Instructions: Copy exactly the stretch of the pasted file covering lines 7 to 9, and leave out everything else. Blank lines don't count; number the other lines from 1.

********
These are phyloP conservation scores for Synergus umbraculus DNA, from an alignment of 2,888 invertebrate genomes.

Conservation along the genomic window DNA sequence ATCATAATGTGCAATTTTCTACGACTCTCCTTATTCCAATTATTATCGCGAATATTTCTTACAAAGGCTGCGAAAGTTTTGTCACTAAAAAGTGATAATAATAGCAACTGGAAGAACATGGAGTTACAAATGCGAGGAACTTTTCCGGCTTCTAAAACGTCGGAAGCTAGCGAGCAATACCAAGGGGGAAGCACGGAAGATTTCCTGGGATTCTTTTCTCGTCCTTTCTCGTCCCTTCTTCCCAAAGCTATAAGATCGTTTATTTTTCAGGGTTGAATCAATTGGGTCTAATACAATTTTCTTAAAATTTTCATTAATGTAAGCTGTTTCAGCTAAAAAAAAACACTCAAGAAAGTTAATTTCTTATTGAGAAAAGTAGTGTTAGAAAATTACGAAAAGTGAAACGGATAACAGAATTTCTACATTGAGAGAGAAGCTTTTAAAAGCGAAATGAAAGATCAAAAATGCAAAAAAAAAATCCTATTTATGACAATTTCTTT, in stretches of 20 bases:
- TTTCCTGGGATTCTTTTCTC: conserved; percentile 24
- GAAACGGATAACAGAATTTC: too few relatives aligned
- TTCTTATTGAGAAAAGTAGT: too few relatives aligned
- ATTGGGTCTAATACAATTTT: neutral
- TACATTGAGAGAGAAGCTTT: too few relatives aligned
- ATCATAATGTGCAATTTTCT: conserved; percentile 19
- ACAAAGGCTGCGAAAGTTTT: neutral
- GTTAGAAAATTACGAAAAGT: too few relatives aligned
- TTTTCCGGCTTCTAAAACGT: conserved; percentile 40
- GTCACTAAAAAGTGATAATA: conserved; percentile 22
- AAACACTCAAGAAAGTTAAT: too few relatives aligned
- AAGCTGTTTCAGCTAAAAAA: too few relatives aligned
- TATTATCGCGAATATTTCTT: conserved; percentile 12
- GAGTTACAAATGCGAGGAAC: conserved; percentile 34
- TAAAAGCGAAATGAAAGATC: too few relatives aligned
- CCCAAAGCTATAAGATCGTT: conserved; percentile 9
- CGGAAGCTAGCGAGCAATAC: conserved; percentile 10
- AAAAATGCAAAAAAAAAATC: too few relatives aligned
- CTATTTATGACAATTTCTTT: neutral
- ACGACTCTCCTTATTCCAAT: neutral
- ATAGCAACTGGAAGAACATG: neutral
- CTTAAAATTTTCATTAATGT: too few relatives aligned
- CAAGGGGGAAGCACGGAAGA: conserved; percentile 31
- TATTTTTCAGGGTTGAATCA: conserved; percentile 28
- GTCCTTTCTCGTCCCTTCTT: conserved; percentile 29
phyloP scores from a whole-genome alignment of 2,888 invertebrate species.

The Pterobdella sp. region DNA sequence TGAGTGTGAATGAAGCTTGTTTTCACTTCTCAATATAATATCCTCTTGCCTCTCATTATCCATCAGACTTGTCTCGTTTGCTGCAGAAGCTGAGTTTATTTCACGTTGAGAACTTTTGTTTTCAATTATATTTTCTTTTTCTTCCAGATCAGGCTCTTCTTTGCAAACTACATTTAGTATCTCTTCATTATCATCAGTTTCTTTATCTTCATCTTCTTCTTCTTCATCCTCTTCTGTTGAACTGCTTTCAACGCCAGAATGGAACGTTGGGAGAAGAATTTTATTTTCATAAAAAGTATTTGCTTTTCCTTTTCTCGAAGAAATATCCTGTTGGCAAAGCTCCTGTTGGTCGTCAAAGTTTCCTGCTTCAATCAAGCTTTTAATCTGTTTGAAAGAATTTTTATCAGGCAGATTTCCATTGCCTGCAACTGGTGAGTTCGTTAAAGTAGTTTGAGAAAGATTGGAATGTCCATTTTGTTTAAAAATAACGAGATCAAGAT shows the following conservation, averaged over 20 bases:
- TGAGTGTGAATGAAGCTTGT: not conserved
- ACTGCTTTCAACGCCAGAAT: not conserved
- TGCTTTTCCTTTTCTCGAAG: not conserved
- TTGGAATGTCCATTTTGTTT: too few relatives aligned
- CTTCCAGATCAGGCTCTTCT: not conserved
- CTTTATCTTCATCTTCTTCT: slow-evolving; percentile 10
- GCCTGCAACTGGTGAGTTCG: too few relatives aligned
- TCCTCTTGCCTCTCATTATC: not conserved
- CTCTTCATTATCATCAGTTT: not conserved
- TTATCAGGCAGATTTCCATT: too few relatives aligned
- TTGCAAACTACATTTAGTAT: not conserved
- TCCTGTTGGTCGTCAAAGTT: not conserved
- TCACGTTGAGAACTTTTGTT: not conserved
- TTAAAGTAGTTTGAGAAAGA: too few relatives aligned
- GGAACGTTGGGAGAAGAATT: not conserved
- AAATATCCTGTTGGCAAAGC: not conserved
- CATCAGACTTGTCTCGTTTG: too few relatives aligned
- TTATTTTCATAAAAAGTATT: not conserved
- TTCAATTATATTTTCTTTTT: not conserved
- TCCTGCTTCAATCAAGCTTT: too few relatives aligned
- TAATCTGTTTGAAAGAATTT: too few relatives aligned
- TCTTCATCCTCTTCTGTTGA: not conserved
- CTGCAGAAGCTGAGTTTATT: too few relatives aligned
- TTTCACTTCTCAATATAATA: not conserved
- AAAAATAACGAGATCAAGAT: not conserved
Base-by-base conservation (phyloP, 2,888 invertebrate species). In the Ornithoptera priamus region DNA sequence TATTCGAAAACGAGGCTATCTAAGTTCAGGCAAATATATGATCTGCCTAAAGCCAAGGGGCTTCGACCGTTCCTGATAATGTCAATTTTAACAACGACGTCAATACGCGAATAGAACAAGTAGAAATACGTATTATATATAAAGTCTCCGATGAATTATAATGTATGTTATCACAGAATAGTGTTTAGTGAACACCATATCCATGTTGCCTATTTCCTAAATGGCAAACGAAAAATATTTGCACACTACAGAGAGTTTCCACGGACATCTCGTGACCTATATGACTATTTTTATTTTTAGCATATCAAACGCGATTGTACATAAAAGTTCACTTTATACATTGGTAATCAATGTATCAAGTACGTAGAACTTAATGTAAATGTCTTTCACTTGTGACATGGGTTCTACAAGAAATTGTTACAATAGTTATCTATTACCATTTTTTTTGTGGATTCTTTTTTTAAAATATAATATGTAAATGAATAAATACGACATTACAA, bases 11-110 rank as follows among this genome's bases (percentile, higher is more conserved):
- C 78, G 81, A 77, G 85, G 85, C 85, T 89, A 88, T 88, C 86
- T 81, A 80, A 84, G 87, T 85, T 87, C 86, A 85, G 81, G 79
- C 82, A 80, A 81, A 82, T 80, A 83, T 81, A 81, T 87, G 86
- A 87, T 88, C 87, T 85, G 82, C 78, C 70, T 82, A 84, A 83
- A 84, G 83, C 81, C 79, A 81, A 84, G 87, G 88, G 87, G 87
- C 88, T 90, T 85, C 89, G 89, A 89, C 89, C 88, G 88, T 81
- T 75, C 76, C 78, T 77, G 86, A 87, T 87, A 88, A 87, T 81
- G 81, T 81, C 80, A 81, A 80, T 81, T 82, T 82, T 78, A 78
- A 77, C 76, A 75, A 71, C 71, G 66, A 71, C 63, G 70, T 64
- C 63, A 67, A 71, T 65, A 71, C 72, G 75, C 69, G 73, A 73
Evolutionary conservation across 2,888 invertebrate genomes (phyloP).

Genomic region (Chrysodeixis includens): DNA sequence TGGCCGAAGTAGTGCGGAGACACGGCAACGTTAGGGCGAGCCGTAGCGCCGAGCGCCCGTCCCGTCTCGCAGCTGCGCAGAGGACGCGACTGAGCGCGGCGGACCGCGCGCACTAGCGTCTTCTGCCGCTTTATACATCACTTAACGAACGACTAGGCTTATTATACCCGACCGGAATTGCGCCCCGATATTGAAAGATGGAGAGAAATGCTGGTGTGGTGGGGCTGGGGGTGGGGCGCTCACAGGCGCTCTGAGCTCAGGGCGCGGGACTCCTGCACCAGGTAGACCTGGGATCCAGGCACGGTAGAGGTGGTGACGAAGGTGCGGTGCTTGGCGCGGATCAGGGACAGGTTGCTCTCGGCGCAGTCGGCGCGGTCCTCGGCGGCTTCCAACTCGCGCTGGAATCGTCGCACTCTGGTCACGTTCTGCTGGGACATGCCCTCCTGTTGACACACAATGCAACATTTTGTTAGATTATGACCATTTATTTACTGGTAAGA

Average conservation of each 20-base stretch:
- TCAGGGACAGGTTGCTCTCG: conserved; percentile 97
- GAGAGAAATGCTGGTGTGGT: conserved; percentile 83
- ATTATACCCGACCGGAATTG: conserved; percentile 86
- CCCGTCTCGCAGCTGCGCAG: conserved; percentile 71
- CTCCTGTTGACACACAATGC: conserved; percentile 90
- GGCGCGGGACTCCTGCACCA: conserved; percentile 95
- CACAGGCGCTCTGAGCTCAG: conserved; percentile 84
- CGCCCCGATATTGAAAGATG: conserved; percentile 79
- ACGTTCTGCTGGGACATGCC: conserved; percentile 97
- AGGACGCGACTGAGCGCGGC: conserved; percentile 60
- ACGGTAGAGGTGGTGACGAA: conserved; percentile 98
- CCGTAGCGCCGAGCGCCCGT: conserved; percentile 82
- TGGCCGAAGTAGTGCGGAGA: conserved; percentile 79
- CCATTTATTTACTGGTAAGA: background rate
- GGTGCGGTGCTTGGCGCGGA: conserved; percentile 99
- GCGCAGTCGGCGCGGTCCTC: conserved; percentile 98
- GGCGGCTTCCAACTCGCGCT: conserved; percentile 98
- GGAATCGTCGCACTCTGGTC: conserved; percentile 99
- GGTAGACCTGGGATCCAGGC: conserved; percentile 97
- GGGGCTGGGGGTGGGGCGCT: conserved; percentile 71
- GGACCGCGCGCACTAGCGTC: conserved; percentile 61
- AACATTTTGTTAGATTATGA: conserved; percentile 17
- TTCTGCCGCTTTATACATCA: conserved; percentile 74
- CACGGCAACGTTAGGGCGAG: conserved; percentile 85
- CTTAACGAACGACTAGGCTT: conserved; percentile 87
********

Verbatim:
- TACATTGAGAGAGAAGCTTT: too few relatives aligned
- ATCATAATGTGCAATTTTCT: conserved; percentile 19
- ACAAAGGCTGCGAAAGTTTT: neutral